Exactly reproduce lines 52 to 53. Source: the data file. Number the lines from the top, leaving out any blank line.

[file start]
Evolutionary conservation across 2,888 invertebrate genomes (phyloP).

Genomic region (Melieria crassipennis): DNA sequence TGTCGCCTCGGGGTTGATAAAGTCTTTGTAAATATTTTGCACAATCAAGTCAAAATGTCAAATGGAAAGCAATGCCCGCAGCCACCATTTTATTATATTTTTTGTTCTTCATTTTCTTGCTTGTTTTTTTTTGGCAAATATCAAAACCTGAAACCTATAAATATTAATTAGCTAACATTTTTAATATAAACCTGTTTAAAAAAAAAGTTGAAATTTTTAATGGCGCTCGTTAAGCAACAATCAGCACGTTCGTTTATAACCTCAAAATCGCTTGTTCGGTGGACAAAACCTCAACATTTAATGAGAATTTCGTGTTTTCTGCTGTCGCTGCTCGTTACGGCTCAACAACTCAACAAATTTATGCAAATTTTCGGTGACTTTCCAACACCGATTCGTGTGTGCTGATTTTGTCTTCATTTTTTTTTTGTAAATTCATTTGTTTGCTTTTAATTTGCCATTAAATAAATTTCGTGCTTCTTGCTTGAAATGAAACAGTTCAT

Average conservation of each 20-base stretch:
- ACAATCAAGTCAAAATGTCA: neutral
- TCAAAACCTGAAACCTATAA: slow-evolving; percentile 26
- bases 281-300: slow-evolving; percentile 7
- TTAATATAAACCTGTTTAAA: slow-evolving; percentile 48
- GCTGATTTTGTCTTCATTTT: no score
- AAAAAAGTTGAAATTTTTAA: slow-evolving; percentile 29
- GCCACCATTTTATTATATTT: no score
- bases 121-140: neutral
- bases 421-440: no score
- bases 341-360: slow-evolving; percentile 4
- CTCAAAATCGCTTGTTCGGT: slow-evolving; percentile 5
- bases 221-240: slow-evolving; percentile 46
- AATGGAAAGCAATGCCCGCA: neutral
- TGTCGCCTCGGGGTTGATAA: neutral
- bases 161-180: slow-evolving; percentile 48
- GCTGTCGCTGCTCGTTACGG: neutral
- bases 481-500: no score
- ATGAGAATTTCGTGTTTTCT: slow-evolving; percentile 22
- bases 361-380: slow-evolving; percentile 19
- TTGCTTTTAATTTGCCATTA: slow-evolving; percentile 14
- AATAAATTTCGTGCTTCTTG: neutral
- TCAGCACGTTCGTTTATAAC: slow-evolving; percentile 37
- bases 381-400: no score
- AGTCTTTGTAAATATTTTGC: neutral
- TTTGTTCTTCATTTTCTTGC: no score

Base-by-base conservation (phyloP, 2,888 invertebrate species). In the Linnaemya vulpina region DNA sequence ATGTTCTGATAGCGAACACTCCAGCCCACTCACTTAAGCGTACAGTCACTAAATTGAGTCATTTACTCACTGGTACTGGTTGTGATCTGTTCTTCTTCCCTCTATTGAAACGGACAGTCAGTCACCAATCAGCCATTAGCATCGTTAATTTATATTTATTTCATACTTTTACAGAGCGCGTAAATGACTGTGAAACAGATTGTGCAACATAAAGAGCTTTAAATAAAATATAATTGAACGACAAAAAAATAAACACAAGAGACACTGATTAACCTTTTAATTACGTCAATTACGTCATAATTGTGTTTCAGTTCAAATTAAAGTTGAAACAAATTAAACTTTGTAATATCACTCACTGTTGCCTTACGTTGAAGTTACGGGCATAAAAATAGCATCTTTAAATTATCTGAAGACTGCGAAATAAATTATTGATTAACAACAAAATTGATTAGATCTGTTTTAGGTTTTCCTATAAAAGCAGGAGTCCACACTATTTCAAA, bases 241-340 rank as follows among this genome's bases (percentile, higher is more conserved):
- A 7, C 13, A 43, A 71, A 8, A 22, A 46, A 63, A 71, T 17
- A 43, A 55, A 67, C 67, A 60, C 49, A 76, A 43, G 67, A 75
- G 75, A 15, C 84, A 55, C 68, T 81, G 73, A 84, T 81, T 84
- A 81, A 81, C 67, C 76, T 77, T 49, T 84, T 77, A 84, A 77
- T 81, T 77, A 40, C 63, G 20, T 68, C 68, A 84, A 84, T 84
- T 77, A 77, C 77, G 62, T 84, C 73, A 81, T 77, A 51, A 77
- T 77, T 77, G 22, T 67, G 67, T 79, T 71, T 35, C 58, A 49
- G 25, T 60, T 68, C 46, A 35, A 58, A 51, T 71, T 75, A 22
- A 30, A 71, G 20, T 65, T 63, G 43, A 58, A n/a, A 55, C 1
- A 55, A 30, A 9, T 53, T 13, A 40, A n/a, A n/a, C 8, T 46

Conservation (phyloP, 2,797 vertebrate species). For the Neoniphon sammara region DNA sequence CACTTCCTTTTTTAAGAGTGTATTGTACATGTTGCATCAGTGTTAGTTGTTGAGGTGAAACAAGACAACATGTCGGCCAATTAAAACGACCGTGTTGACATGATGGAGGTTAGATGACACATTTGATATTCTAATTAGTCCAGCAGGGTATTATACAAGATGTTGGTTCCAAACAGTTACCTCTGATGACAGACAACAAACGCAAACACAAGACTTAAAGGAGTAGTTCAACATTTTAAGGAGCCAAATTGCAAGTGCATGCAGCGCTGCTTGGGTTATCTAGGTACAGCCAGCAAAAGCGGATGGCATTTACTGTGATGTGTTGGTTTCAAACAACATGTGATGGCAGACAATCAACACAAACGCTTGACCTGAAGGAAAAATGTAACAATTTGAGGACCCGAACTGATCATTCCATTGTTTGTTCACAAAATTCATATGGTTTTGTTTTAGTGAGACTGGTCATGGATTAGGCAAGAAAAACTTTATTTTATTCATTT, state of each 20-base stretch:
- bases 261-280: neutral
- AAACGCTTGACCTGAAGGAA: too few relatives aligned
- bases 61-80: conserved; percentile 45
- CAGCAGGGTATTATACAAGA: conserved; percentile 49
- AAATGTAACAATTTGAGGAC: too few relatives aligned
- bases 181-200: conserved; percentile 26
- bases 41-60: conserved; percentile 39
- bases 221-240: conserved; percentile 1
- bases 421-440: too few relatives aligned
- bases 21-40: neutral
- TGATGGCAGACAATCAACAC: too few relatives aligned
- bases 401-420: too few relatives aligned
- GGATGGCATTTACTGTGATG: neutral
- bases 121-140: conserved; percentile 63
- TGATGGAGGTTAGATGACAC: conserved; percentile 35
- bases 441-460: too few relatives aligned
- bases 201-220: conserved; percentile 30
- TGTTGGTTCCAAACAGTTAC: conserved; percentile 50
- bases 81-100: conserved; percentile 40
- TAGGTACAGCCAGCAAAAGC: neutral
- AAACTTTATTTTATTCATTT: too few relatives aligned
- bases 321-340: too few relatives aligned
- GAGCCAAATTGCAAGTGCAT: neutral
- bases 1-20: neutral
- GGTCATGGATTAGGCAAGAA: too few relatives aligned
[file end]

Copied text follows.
- bases 401-420: too few relatives aligned
- GGATGGCATTTACTGTGATG: neutral